another show with similar deeply human personal intrigue
But Potphar’s wife has her eye on Joseph, and makes advances which he rejects,
and Joseph lands in prison after a false accusation against him.
So Joseph falls down again, maybe even farther than he’d been before.
But the warden sees something in Joseph, astonishingly,
and puts him in charge of the other prisoners.
It is in jail that Joseph becomes infamous.
The Pharaoh has dreams of his own
–where there are seven skinny cows
and seven fat cows
and the skinny cows devour the fat ones, you see
–or where there are seven withered ears of grain
that devour, somehow, seven plump ears of grain
proving that you know it was a dream
produce eating each other….
And the Pharaoh’s advisors have no clue, none, what they could mean,
of course not, cows eating cows
wheat eating wheat, come on…
What were you drinking that night, Pharaoh
a touch too much beer, perhaps?
But a fellow inmate recommends that the Warden send Joseph,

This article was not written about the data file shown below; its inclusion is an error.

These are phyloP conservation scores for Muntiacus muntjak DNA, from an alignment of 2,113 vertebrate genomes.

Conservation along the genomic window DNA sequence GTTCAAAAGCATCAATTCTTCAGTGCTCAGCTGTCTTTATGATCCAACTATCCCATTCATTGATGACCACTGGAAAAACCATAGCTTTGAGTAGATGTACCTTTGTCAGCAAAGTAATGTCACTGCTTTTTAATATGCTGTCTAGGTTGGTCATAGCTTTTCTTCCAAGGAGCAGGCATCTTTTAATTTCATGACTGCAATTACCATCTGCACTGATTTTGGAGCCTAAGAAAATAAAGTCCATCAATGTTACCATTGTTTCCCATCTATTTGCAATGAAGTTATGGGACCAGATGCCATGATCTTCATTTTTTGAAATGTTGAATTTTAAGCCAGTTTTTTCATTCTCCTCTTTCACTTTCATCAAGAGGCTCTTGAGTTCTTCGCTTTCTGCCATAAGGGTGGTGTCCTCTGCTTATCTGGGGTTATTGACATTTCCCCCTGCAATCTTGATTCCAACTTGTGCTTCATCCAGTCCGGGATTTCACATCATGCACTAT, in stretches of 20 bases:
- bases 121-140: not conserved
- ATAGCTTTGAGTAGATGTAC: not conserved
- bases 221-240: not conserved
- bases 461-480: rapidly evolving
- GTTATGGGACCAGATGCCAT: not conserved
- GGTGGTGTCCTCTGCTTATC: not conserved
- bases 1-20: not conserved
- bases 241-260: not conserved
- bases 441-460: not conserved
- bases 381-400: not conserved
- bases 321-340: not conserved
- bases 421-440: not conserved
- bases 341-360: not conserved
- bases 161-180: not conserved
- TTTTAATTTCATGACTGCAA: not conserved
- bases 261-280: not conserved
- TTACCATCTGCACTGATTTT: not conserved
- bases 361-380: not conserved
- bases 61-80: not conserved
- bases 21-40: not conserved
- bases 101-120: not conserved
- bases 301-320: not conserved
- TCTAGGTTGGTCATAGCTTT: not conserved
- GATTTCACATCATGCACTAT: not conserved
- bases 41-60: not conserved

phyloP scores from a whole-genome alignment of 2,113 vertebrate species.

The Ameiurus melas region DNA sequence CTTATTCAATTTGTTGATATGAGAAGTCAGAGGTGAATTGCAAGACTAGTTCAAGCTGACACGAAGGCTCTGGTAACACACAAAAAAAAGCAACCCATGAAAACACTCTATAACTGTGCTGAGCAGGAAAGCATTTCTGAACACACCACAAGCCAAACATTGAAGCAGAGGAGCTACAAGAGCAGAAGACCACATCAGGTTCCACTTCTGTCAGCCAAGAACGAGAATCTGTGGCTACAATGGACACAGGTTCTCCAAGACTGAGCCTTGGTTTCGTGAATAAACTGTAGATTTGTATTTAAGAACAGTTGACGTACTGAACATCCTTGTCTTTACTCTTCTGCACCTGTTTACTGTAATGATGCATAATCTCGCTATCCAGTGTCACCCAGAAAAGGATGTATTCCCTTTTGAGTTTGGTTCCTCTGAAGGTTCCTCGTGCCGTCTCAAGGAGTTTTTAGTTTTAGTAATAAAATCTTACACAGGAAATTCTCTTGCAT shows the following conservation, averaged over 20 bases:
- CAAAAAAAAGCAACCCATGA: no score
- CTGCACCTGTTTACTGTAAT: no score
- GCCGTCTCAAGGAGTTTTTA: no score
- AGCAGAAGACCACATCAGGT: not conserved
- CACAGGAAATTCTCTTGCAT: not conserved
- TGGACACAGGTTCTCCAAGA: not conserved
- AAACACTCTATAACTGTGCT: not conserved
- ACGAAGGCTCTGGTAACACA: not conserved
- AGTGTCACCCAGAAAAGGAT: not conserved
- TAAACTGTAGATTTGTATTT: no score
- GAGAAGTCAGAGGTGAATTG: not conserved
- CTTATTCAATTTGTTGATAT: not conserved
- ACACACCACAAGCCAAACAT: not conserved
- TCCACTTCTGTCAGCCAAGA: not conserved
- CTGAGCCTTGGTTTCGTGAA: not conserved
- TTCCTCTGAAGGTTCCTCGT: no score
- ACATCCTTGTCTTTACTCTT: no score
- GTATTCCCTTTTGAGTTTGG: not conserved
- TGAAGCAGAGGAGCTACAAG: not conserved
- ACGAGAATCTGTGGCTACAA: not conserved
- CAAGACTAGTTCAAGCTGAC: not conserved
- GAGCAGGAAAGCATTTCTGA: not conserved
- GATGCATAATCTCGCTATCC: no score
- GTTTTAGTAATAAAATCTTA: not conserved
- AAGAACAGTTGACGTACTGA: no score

and Joseph goes and hears the dreams
and knows what they mean:
famine is coming: seven years of plenty
followed by seven years of abject misery.
The Pharaoh puts Joseph in charge of the nation’s food production,
and he starts saving and managing the largess,
and in so doing, Joseph saves Egypt.
So there’s seven years of food, and then it just stops.
And it was severe. While the Egyptians had enough, more than enough, really,
the neighboring nations became increasingly desperate.
And so Joseph sold the excess grain to them,
helping the pharaoh become wealthy and strong
and at the same time feeding many who would otherwise perish.
I wonder if Joseph ever connected the dots
and might predict that his family, back in Canaan, would be famished too?
But they were, and in the second year of the famine
Jacob sends his brothers to Egypt to buy goods.